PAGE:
Background: Cigarette smoke predisposes a person to a lot of preventable diseases; this study aimed at comparing Lung Function in active, previous and non-smokers in students using the ratio of Forced Vital Capacity, to Forced Expiratory Volume measurement in one second called
the Tiffeneau-Pinelli Index.
Materials and Methods: A cross-section of 77 students from the St. James School of Medicine, Anguilla campus in the Caribbean who are active smokers, previous smokers or non-smokers were randomly sampled with consent using questionnaire based study and measurement of
Forced Expiratory Volume (FEV)/Forced Vital Capacity (FVC) ratio was done.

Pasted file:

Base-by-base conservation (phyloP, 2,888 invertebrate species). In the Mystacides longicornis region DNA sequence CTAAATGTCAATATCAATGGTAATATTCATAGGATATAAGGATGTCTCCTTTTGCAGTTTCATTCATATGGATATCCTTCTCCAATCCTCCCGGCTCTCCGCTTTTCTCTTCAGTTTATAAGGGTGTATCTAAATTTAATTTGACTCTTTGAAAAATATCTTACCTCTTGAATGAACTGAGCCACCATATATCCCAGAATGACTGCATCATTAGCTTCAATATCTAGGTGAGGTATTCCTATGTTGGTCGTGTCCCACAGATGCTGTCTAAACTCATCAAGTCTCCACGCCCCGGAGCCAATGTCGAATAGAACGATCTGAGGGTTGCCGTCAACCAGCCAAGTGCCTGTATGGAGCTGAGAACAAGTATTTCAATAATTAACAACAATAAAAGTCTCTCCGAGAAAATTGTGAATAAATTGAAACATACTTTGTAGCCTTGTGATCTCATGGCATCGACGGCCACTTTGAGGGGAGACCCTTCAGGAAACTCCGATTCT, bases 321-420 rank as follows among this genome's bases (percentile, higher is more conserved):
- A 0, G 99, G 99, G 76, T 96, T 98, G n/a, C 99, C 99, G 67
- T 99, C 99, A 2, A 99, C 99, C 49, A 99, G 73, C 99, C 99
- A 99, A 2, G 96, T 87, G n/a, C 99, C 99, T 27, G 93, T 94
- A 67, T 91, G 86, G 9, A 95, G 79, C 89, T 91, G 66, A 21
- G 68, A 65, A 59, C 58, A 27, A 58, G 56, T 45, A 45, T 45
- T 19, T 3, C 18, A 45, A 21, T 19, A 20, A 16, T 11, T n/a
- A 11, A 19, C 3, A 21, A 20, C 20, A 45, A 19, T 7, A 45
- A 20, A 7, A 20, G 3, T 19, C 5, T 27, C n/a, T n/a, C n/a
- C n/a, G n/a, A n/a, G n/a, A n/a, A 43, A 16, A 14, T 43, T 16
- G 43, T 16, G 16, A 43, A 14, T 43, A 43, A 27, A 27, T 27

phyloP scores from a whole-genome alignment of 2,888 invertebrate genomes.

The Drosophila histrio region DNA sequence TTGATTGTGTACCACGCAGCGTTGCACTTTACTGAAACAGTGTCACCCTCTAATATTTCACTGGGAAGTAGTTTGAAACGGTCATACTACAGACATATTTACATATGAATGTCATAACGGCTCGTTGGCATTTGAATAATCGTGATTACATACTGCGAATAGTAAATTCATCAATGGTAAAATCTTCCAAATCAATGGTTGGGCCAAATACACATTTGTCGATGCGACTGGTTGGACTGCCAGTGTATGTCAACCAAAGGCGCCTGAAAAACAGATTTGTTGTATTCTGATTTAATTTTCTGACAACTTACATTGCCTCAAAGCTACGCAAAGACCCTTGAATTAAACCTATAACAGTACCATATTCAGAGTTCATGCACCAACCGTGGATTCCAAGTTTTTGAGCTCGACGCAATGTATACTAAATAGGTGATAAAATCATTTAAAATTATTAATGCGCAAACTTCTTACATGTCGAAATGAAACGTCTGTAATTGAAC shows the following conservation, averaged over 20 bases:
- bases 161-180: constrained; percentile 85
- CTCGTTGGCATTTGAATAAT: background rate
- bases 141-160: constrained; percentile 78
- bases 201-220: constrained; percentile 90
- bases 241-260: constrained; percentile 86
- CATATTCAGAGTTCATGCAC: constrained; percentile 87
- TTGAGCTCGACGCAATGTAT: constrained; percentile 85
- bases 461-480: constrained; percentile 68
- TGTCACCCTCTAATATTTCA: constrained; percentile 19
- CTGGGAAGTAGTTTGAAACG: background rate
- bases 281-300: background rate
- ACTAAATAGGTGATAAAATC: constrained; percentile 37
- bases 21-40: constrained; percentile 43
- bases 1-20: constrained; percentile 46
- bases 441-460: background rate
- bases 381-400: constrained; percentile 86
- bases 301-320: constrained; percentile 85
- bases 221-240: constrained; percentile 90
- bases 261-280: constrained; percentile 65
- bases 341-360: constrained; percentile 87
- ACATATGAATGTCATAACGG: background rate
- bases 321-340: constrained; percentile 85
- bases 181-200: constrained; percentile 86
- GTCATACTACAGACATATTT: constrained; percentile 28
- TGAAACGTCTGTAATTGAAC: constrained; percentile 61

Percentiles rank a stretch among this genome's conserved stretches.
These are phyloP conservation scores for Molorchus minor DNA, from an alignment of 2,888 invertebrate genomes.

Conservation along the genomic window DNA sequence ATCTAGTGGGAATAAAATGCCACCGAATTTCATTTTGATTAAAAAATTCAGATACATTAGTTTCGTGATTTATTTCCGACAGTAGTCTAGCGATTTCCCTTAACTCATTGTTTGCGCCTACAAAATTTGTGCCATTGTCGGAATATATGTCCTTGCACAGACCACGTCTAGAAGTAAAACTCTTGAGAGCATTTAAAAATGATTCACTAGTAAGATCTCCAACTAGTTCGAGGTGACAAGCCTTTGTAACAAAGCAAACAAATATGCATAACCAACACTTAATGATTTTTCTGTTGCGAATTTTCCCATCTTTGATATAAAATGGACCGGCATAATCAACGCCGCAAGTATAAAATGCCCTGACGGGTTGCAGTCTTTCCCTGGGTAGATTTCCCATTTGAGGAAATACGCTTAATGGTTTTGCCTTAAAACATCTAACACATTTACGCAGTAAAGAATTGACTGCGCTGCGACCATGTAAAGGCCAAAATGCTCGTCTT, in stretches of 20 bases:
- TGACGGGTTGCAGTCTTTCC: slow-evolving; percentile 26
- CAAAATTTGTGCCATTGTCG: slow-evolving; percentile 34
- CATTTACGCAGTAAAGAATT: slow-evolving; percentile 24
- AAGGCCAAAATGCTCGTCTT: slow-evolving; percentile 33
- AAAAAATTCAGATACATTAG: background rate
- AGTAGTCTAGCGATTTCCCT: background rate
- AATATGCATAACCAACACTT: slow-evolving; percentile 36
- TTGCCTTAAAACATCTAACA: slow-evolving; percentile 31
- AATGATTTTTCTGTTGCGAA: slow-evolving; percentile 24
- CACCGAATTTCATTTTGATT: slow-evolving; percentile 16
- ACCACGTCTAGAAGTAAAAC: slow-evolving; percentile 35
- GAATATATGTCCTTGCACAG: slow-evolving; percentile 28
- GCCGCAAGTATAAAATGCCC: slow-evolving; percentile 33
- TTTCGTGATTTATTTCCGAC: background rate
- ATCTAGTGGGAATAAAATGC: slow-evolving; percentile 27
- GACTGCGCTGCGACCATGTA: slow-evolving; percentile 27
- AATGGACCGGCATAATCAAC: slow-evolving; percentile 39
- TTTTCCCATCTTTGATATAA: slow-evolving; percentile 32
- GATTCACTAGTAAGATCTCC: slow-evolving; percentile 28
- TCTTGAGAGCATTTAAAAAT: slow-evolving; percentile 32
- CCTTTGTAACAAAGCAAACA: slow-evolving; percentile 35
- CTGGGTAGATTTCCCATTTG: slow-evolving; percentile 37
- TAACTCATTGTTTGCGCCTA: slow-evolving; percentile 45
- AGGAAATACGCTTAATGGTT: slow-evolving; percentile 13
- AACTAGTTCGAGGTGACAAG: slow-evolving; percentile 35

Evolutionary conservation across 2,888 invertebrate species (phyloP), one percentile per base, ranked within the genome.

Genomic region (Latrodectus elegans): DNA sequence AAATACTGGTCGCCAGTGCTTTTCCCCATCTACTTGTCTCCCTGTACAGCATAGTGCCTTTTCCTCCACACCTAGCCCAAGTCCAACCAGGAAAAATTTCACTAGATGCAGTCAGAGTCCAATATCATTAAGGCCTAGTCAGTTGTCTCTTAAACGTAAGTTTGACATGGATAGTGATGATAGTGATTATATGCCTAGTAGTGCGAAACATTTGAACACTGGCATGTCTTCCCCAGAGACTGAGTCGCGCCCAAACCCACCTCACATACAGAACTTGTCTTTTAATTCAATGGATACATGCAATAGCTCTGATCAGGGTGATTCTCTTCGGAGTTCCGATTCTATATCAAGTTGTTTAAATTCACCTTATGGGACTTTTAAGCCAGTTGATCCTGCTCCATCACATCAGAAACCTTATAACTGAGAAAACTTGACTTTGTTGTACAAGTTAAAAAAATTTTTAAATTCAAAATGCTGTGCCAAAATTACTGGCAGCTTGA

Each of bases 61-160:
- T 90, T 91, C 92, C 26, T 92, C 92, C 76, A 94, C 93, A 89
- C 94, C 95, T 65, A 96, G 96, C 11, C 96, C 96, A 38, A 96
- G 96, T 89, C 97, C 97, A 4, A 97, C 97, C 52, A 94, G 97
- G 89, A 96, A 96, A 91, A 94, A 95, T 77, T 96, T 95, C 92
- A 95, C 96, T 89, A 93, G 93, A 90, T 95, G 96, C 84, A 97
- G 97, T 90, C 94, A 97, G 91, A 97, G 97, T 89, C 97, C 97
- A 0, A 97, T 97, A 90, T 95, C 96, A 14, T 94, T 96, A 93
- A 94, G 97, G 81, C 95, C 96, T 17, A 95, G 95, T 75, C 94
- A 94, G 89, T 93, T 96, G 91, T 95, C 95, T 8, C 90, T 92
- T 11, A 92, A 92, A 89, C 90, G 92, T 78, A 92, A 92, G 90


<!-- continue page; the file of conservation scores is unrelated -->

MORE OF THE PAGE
Results: The results showed that the mean FEV/FVC ratio for Smokers was lower than that for non-smokers and Ex-smokers in both test 1 and 2. The FEV/FVC ratio by sex was higher in females for both test 1 and 2. There were significant differences among the races with Caucasians having the lowest mean value of 86.04 and 85.88 for test 1 and 2 respectively. Higher ratio of more than 0.7 for smokers, ex-smokers and non-smokers was recorded for mean FEV/FVC ratio.
Conclusion: The FEV/FVC ratio was lower in smokers compared to non-smokers and Exsmokers though not statistically significant.